. So those of you… who launch mis-guided, pretentious, faux-literary, never bothered to lace up a cleat in your life, whiny, overly-romantic, over-rated diatribes about the present not being the same as the past; you can all feel free to watch something else. Maybe you can put in your 100th game DVD and masturbate through the tears until you feel good again.” Ohio State
I think most of this is dead-on, and I actually really like their blog. But considering WLA cites Fire Joe Morgan as an inspiration, it’s strange that he would call my credibility into question simply because he thinks I’ve “never bothered to lace up a cleat in my life.”
Oh, and in case any ladies would be retroactively attracted to a timid backup quarterback, my career rushing totals for the Danbury Trojans were two carries for 16 yards and one touchdown. I also successfully handed the ball off several times in practice.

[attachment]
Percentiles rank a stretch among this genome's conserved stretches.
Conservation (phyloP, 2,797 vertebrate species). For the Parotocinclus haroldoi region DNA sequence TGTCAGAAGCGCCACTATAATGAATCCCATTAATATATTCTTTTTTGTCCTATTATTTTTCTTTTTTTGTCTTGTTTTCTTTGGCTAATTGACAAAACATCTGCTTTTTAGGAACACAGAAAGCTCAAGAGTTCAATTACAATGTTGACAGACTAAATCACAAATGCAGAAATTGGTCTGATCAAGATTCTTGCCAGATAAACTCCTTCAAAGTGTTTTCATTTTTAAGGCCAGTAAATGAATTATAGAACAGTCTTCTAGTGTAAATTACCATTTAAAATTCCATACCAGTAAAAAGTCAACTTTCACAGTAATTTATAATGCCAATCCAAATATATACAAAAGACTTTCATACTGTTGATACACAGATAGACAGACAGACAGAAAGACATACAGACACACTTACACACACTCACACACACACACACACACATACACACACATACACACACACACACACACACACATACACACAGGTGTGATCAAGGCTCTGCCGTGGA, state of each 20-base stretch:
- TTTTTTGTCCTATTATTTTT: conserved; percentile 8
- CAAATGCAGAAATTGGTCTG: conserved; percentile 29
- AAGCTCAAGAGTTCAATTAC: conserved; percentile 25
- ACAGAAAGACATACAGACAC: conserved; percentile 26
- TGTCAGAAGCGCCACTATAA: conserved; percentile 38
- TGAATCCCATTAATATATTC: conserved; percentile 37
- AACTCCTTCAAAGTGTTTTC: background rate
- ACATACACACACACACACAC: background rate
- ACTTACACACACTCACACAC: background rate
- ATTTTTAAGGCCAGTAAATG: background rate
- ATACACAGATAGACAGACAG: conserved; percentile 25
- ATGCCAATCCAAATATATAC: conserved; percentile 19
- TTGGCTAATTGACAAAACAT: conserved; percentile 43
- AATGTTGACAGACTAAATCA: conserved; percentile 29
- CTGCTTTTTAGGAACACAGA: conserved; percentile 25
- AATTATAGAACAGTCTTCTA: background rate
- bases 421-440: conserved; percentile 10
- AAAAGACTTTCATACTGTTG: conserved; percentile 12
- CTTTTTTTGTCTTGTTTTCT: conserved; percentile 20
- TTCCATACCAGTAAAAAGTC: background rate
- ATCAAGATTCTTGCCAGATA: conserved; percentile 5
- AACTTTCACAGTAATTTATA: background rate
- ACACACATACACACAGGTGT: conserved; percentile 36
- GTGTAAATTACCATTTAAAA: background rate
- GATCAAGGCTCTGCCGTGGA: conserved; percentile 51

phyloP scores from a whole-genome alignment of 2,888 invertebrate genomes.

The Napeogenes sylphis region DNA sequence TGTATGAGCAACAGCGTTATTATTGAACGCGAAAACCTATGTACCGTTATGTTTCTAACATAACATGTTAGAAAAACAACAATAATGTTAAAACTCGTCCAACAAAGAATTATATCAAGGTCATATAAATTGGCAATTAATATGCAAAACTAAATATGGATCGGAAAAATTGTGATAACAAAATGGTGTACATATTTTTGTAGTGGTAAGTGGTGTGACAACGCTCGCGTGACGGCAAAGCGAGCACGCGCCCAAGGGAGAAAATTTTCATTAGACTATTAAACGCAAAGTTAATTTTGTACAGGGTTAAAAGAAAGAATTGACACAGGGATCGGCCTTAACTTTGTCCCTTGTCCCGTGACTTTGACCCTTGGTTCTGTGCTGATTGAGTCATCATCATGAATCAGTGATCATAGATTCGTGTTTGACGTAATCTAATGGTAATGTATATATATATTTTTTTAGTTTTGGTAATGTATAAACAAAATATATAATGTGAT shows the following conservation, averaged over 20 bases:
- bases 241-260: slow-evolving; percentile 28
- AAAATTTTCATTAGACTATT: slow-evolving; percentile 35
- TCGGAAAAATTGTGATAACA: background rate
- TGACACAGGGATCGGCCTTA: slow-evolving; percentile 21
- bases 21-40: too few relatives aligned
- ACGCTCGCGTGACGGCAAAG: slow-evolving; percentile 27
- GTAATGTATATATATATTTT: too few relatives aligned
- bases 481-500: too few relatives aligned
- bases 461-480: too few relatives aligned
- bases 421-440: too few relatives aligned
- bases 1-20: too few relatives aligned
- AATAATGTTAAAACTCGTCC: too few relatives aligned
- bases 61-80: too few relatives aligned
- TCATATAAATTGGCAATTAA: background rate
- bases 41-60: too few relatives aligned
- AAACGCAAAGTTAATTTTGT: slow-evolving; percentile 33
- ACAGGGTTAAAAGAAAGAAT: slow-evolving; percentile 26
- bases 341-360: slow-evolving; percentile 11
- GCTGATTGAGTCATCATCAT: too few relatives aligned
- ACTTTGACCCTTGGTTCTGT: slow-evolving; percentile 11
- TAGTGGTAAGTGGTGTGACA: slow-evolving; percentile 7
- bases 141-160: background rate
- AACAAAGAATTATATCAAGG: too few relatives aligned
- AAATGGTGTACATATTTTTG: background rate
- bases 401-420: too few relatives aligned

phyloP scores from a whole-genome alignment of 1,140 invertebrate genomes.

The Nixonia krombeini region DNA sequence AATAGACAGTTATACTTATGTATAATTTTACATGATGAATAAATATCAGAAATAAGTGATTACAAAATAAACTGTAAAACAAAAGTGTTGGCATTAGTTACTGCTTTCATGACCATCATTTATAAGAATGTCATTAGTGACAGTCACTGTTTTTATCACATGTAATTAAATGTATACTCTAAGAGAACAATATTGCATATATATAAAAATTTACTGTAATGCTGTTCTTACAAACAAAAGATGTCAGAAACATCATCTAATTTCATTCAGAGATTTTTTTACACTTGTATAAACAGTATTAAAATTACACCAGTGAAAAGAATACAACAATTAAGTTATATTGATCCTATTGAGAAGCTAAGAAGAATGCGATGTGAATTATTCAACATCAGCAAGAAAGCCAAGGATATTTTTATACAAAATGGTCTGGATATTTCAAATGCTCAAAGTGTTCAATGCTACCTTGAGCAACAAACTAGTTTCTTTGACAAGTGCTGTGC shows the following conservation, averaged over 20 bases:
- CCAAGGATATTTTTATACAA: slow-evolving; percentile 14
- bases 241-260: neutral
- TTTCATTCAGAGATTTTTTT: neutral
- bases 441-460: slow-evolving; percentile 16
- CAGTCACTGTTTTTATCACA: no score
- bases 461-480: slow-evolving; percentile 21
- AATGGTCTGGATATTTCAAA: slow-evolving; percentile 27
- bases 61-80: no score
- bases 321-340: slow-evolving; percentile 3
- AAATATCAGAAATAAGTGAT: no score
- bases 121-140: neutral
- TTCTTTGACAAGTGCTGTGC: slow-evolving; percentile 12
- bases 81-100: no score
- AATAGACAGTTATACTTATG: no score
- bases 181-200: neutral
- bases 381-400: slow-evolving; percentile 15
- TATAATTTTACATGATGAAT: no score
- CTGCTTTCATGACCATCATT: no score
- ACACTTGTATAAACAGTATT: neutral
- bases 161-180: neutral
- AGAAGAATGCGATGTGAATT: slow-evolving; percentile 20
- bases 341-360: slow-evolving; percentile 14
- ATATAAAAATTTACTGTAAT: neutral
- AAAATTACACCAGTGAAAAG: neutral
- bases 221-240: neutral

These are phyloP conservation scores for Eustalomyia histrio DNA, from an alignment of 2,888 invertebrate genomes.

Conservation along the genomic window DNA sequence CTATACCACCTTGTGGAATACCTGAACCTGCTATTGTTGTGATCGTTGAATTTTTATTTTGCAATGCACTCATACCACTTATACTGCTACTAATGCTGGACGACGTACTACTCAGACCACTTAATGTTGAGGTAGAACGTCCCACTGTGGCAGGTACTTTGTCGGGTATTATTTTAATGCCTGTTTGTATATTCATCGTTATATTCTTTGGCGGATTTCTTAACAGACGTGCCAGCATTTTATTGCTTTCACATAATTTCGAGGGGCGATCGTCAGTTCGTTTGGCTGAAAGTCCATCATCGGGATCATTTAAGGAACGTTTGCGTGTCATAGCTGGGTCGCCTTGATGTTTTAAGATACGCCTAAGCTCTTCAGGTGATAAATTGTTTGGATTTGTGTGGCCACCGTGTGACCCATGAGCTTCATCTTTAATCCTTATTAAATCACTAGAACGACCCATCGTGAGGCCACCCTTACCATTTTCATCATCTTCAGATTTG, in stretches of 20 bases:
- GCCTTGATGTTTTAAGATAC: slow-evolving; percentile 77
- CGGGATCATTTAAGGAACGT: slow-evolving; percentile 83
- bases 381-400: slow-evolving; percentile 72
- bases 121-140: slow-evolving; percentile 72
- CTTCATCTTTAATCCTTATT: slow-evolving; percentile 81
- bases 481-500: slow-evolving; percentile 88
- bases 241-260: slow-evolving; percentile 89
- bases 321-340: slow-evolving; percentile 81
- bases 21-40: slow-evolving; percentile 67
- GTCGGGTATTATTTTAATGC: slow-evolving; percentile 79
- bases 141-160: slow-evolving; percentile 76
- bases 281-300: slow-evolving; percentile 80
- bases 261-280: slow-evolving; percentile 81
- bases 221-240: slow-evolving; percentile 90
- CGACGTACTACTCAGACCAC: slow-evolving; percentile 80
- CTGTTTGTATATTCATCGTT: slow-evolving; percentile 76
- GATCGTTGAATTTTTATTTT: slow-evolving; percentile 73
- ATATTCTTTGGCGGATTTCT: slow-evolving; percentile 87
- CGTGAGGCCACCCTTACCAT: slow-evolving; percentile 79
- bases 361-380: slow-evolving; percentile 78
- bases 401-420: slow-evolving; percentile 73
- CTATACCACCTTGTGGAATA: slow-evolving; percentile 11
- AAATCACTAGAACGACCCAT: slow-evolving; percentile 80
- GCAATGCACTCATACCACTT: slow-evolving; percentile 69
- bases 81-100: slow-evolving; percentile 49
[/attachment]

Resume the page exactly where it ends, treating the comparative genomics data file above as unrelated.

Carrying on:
- ShockFX’s second comment is pretty flawless, and in the body of this post I’ve responded to most of the concerns he mentions. I just wanted to acknowledge that I read it. Also, I want to mention that I have only written good things about Greg Matthews, Brandon Graham and obviously Grady. I am most impressed with Graham’s versatility, or the fact that he doesn’t rely simply on his speed and is comfortable playing on the interior. His guarantee against
was charming, in the sense that he knew something had to be done, and thought of the most compelling thing he could. It lost some of its clout though because Mike had just done it the year before, and he basically conceded that the whole thing had been premeditated. Plus, the defense didn’t seem unified enough to grasp the urgency of what he was saying. Don’t forget, up until the Michigan State game they were still trying to convince the coaching staff to let them play with a four-man defensive line. Minnesota